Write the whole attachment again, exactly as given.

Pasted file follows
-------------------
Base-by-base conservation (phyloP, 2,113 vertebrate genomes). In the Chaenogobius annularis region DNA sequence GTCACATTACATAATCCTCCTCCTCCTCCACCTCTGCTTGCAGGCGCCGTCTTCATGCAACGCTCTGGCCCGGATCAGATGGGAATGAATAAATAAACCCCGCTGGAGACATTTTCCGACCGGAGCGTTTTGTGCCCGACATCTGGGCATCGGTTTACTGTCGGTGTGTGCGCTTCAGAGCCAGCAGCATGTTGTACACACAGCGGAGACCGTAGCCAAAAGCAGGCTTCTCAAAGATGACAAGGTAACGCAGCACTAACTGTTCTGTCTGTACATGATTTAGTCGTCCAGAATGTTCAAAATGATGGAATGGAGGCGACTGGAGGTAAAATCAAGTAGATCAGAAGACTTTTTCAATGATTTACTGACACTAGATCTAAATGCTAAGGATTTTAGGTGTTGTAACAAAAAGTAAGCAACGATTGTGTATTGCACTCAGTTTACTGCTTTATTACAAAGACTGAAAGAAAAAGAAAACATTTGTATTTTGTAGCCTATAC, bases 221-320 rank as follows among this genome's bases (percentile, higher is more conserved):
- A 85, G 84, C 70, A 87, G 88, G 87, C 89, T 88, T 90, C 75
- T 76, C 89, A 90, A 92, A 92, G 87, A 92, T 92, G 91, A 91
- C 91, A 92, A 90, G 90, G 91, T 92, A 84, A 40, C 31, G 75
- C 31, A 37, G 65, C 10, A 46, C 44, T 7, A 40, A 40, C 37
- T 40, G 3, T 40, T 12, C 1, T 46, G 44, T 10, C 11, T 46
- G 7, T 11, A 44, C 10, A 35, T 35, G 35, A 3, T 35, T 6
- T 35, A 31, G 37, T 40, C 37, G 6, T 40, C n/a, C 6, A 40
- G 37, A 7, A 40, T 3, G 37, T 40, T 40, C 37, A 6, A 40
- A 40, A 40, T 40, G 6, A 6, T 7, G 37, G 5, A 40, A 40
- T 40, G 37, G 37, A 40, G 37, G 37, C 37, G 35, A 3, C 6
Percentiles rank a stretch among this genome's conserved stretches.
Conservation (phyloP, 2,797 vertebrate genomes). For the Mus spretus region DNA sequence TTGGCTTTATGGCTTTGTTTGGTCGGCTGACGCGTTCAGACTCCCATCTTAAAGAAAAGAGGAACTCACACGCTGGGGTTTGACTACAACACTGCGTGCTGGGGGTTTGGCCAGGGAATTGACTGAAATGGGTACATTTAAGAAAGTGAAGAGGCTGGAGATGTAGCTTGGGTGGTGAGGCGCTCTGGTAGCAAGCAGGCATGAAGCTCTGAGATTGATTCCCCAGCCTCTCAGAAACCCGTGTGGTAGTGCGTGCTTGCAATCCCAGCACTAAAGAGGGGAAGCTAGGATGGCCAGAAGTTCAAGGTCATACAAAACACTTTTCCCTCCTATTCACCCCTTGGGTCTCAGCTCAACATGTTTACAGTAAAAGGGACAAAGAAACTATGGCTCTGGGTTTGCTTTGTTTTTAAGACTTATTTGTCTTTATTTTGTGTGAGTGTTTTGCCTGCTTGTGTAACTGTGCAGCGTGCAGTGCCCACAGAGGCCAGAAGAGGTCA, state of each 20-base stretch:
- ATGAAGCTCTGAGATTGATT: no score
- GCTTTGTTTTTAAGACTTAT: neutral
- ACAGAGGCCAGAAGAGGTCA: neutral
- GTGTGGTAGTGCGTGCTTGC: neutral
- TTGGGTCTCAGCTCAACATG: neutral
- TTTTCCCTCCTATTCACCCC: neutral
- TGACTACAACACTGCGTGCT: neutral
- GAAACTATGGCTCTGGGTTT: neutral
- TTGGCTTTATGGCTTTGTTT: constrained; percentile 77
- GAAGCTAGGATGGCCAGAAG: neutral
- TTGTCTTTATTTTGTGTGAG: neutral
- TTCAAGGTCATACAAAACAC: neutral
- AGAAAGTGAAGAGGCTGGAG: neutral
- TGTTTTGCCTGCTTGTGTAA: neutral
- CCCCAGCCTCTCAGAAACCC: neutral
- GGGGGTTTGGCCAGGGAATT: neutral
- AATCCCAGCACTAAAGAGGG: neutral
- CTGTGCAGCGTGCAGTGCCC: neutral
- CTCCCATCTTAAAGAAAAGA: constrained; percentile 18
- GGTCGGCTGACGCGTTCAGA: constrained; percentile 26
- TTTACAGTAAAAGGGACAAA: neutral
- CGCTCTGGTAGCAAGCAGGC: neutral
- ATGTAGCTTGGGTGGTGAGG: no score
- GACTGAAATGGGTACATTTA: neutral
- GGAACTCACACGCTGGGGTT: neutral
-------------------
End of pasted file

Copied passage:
Base-by-base conservation (phyloP, 2,113 vertebrate genomes). In the Chaenogobius annularis region DNA sequence GTCACATTACATAATCCTCCTCCTCCTCCACCTCTGCTTGCAGGCGCCGTCTTCATGCAACGCTCTGGCCCGGATCAGATGGGAATGAATAAATAAACCCCGCTGGAGACATTTTCCGACCGGAGCGTTTTGTGCCCGACATCTGGGCATCGGTTTACTGTCGGTGTGTGCGCTTCAGAGCCAGCAGCATGTTGTACACACAGCGGAGACCGTAGCCAAAAGCAGGCTTCTCAAAGATGACAAGGTAACGCAGCACTAACTGTTCTGTCTGTACATGATTTAGTCGTCCAGAATGTTCAAAATGATGGAATGGAGGCGACTGGAGGTAAAATCAAGTAGATCAGAAGACTTTTTCAATGATTTACTGACACTAGATCTAAATGCTAAGGATTTTAGGTGTTGTAACAAAAAGTAAGCAACGATTGTGTATTGCACTCAGTTTACTGCTTTATTACAAAGACTGAAAGAAAAAGAAAACATTTGTATTTTGTAGCCTATAC, bases 221-320 rank as follows among this genome's bases (percentile, higher is more conserved):
- A 85, G 84, C 70, A 87, G 88, G 87, C 89, T 88, T 90, C 75
- T 76, C 89, A 90, A 92, A 92, G 87, A 92, T 92, G 91, A 91
- C 91, A 92, A 90, G 90, G 91, T 92, A 84, A 40, C 31, G 75
- C 31, A 37, G 65, C 10, A 46, C 44, T 7, A 40, A 40, C 37
- T 40, G 3, T 40, T 12, C 1, T 46, G 44, T 10, C 11, T 46
- G 7, T 11, A 44, C 10, A 35, T 35, G 35, A 3, T 35, T 6
- T 35, A 31, G 37, T 40, C 37, G 6, T 40, C n/a, C 6, A 40
- G 37, A 7, A 40, T 3, G 37, T 40, T 40, C 37, A 6, A 40
- A 40, A 40, T 40, G 6, A 6, T 7, G 37, G 5, A 40, A 40
- T 40, G 37, G 37, A 40, G 37, G 37, C 37, G 35, A 3, C 6
Percentiles rank a stretch among this genome's conserved stretches.
Conservation (phyloP, 2,797 vertebrate genomes). For the Mus spretus region DNA sequence TTGGCTTTATGGCTTTGTTTGGTCGGCTGACGCGTTCAGACTCCCATCTTAAAGAAAAGAGGAACTCACACGCTGGGGTTTGACTACAACACTGCGTGCTGGGGGTTTGGCCAGGGAATTGACTGAAATGGGTACATTTAAGAAAGTGAAGAGGCTGGAGATGTAGCTTGGGTGGTGAGGCGCTCTGGTAGCAAGCAGGCATGAAGCTCTGAGATTGATTCCCCAGCCTCTCAGAAACCCGTGTGGTAGTGCGTGCTTGCAATCCCAGCACTAAAGAGGGGAAGCTAGGATGGCCAGAAGTTCAAGGTCATACAAAACACTTTTCCCTCCTATTCACCCCTTGGGTCTCAGCTCAACATGTTTACAGTAAAAGGGACAAAGAAACTATGGCTCTGGGTTTGCTTTGTTTTTAAGACTTATTTGTCTTTATTTTGTGTGAGTGTTTTGCCTGCTTGTGTAACTGTGCAGCGTGCAGTGCCCACAGAGGCCAGAAGAGGTCA, state of each 20-base stretch:
- ATGAAGCTCTGAGATTGATT: no score
- GCTTTGTTTTTAAGACTTAT: neutral
- ACAGAGGCCAGAAGAGGTCA: neutral
- GTGTGGTAGTGCGTGCTTGC: neutral
- TTGGGTCTCAGCTCAACATG: neutral
- TTTTCCCTCCTATTCACCCC: neutral
- TGACTACAACACTGCGTGCT: neutral
- GAAACTATGGCTCTGGGTTT: neutral
- TTGGCTTTATGGCTTTGTTT: constrained; percentile 77
- GAAGCTAGGATGGCCAGAAG: neutral
- TTGTCTTTATTTTGTGTGAG: neutral
- TTCAAGGTCATACAAAACAC: neutral
- AGAAAGTGAAGAGGCTGGAG: neutral
- TGTTTTGCCTGCTTGTGTAA: neutral
- CCCCAGCCTCTCAGAAACCC: neutral
- GGGGGTTTGGCCAGGGAATT: neutral
- AATCCCAGCACTAAAGAGGG: neutral
- CTGTGCAGCGTGCAGTGCCC: neutral
- CTCCCATCTTAAAGAAAAGA: constrained; percentile 18
- GGTCGGCTGACGCGTTCAGA: constrained; percentile 26
- TTTACAGTAAAAGGGACAAA: neutral
- CGCTCTGGTAGCAAGCAGGC: neutral
- ATGTAGCTTGGGTGGTGAGG: no score
- GACTGAAATGGGTACATTTA: neutral
- GGAACTCACACGCTGGGGTT: neutral